If the turmoil in Iran continues, regional consequences could be grave Robert Inlakesh is a political analyst, journalist and documentary filmmaker currently based in London, UK. He has reported from and lived in the Palestinian territories and currently works with Quds News. Director of ‘Steal of the Century: Trump’s Palestine-Israel Catastrophe’. Robert Inlakesh is a political analyst, journalist and documentary filmmaker currently based in London, UK. He has reported from and lived in the Palestinian territories and currently works with Quds News. Director of ‘Steal of the Century: Trump’s Palestine-Israel Catastrophe’. @falasteen47Iranian Supreme Leader Ayatollah Ali Khamenei. © Office of the Iranian Supreme Leader via AP
Amid ongoing unrest throughout Iran, it has accused both Israel and Western intelligence agencies of plotting civil war inside the Islamic Republic. The implications of the claim on the direction of Iranian state policy are not to be taken lightly.
For the past eight weeks, Iran has been hit by waves of political unrest, including everything from female-dominated protests to full-scale riots and terrorist attacks. During this time, Western media, politicians and public figures have all chimed in to condemn the Iranian government in an attempt to delegitimize it. As the weeks go on, the violence escalates, as does the rhetoric of the Iranian government and Islamic Revolutionary Guard Corps (IRGC). Tehran now seems to be losing its temper.
There has been a lot of debate about what is going on inside Iran and, while deciphering the precise details of the nation’s recent unrest can be difficult, one thing is for certain – the Western world is very much involved in an attempt to undermine Tehran’s rule. The US government is evidently interested in the prospect of regime change in Iran. President Joe Biden even stated in a recent speech that he was going to “free Iran,” and his administration has actively enforced or even enhanced the ‘maximum pressure’ sanctions campaign that was started under Donald Trump.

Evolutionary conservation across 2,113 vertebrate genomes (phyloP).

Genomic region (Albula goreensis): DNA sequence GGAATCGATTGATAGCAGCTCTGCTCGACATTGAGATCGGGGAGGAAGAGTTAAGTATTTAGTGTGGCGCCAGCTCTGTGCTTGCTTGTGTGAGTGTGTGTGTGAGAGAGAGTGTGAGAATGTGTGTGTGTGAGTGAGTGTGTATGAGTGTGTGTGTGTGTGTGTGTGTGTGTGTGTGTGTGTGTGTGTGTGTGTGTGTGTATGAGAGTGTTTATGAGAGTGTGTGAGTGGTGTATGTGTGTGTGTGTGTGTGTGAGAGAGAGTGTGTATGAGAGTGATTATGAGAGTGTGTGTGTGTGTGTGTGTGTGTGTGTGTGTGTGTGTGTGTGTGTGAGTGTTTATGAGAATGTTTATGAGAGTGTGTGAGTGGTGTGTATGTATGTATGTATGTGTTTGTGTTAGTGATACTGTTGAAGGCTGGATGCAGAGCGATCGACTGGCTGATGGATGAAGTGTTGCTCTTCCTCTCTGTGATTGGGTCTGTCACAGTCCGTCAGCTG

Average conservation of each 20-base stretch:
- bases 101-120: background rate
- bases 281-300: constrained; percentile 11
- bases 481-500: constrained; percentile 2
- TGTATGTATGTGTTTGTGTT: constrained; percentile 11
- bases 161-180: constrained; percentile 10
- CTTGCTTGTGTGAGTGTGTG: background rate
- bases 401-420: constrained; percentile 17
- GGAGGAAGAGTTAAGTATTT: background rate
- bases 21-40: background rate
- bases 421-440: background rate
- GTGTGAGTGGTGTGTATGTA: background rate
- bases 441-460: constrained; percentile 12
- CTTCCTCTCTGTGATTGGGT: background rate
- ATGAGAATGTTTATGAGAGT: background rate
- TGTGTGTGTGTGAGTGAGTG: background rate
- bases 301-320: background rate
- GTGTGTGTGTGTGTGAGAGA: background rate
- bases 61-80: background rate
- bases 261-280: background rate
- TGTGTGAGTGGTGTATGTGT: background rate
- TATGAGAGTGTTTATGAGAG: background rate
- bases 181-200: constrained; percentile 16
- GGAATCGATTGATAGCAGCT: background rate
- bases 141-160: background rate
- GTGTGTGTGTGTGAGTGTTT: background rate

In the past weeks especially, Iran has witnessed an escalating range of attacks from rioters and terrorist groups that have killed multiple Iranian civilians and police officers. On Wednesday, two separate terrorist attacks in the Khuzestan and Isfahan provinces, killed at least ten people. In response to such attacks, the rhetoric from Tehran has seemed to direct much of the blame towards Western intelligence agencies, as well as Saudi-funded Persian-speaking media. If we combine the ongoing unrest, the crippling US economic sanctions, along with the West’s isolation of Iran on the international stage, in this context the responses from Tehran’s officials have to be taken very seriously.
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In early November, US media began talking about Saudi intelligence analysis suggesting an imminent Iranian threat to Saudi Arabia. Although there was no official Iranian denial or confirmation, reporting by Iranian state media seemed to suggest that such an attack could be on its way. There was also a surge in rhetoric about a response to the assassination of the IRGC’s Quds Force General Qassem Soleimani. Around the time of Iran’s ballistic missile strike against the Ain Al-Assad military base in 2020, which caused more than 100 traumatic brain injuries to US soldiers, Iran’s supreme leader, Ayatollah Ali Khamenei, said the attack was only a slap and not the full response. So, when Khamenei recently asserted that Iran reserves the right to avenge the murder of Qassem Soleimani, it should have drawn notice.